4 In research literature and other publications, digital technology and connectivity are often summarised as Information and Communication Technology and referred to as ICT. However, this leaves out a very important part of digital culture, namely the multiple tools, platforms, virtual spaces and resources that people use to make their own designs in a variety of representative modes. Furthermore, the “C” is often forgotten, leaving out the powerful tools for exchange that connectivity offers. For this reason, we are suggesting here to broaden the term to Information, Communication and Design Technology (ICD-T) as a way of putting the technology user back in the picture. See Buckingham, 2007.

5 All names are pseudonyms.

6 Although an important number of teachers who collaborate with LETS may begin without a working knowledge of computer use or wide spread practices (email for example), for the purpose of this paper, I chose teachers’ whose working knowledge is comparable.


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Biographical statement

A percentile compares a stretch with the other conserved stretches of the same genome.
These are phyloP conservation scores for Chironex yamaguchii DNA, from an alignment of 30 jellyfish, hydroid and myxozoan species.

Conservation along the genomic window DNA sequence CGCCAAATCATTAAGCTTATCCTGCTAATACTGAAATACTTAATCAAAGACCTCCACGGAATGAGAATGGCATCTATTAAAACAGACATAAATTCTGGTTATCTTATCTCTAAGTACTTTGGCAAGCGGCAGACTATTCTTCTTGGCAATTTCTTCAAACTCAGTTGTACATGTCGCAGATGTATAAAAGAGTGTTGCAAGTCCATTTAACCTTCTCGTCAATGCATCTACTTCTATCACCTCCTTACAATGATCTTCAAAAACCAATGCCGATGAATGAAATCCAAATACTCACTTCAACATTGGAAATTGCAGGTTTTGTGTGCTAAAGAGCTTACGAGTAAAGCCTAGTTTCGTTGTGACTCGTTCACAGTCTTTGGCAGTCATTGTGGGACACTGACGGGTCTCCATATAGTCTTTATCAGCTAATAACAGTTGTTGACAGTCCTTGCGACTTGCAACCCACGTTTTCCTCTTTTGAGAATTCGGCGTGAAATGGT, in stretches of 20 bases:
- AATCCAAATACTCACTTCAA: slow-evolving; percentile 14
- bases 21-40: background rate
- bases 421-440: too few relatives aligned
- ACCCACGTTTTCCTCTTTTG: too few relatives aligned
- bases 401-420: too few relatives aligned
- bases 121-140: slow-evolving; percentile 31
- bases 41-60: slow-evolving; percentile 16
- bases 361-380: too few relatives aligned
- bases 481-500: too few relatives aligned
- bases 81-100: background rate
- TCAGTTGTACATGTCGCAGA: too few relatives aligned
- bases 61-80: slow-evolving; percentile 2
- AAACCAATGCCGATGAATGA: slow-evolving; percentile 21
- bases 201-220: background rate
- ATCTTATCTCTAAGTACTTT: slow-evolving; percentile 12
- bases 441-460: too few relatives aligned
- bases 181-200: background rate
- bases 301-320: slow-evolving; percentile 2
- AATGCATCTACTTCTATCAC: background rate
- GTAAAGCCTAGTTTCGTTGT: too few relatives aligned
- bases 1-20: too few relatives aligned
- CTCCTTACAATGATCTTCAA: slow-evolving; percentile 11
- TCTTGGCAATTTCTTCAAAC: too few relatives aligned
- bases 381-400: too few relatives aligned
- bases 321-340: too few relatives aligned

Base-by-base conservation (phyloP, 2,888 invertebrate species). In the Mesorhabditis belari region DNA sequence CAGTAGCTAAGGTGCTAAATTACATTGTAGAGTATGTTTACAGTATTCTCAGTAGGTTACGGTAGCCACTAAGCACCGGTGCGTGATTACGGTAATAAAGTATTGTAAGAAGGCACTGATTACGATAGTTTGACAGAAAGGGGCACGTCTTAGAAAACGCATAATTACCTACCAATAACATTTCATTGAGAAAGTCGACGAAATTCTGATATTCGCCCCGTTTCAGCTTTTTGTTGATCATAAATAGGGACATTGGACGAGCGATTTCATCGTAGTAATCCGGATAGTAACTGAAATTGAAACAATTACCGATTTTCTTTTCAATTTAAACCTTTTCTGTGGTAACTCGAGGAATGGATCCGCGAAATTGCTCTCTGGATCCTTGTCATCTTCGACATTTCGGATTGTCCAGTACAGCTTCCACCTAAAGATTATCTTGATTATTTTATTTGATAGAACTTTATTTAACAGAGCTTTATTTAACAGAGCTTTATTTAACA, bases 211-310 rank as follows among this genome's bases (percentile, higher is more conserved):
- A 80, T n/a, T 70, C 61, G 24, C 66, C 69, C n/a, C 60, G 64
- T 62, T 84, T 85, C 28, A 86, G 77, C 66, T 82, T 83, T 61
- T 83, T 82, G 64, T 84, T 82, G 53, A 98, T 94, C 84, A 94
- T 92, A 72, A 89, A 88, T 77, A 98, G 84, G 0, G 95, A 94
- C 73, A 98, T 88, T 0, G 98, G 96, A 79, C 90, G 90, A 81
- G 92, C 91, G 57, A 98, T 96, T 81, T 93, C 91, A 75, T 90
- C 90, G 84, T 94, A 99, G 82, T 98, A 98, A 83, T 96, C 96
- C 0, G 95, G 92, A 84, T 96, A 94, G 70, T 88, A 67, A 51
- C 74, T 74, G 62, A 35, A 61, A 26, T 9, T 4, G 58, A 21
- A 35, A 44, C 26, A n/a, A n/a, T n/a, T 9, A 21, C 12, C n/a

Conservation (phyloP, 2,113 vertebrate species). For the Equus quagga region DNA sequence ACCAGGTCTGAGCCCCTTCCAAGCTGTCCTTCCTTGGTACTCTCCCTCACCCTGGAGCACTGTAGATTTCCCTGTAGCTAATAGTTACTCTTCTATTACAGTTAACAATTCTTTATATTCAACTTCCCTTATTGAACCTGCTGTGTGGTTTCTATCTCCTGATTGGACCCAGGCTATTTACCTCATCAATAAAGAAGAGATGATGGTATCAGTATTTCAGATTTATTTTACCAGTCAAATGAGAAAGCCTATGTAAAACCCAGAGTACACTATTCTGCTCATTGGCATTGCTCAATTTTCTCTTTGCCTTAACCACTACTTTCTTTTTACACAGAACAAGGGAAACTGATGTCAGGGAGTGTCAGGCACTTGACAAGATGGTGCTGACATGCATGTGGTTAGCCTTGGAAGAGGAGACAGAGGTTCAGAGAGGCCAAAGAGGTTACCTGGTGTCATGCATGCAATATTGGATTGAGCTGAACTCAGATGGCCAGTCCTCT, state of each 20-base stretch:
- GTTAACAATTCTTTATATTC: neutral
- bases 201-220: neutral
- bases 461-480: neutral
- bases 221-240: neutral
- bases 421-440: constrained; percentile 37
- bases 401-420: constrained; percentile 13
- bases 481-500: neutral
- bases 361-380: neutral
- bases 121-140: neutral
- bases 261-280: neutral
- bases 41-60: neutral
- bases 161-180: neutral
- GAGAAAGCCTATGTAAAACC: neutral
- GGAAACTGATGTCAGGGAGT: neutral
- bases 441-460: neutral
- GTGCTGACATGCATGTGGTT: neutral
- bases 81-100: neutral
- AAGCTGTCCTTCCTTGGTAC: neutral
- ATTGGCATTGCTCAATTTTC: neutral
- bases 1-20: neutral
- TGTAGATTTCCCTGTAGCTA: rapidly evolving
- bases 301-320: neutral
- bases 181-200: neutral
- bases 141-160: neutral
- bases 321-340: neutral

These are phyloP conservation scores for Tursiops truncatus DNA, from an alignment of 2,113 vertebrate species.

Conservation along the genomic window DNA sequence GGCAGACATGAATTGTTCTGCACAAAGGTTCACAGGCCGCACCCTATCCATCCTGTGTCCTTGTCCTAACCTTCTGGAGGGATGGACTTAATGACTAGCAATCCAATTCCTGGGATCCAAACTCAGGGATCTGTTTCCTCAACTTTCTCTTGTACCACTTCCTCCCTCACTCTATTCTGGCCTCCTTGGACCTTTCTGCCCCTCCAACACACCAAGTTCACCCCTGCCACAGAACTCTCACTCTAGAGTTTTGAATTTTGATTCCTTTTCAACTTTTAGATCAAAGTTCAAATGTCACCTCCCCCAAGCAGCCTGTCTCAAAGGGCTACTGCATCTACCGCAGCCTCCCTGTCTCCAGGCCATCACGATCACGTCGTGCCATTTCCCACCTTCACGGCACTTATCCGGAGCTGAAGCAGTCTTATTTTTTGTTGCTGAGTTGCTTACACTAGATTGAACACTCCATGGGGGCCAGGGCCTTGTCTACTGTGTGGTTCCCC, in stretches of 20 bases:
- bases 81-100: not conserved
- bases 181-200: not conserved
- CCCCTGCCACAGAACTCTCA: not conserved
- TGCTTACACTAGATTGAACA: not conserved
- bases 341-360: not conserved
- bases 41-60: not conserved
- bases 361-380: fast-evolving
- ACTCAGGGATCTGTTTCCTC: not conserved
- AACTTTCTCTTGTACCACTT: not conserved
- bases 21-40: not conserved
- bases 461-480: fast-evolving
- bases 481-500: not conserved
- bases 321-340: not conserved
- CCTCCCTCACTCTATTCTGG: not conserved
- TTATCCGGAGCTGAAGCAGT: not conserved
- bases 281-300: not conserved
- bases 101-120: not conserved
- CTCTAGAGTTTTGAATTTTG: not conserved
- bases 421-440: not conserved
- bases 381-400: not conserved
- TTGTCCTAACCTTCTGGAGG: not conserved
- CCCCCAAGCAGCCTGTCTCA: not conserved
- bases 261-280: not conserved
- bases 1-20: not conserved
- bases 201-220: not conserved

Judy Kalman is a professor at the Departamento de Investigaciones Educativas (DIE) of the Centro de Investigación y Estudios Avanzados del IPN (CINVESTAV) in Mexico City. Her work centers on the social construction of literacy, everyday literacy use, and reading and writing in school settings; more recently she has extended her research agenda to include digital literacies.  She has authored articles in Spanish, English and Portuguese in academic research journals as well as practitioner-oriented publications. She has also collaborated with the Secretaría de Educación Pública in Mexico on programs designed for creating learning opportunities for adult learners, evaluating new curricular proposals, and writing materials for the language arts programs for students in rural secondary schools.  In 2002 she was the recipient for the International Literacy Research given by the UNESCO Institute of Education for her literacy work with unschooled and under schooled women. She is a member of the Mexican Academy of Science since 2004. Her current work is centered on literacy and ICT technologies in and out of school. In 2008 she co-founded the Laboratorio de Educación, Tecnología y Sociedad where she is currently its director at the CINVESTAV South campus.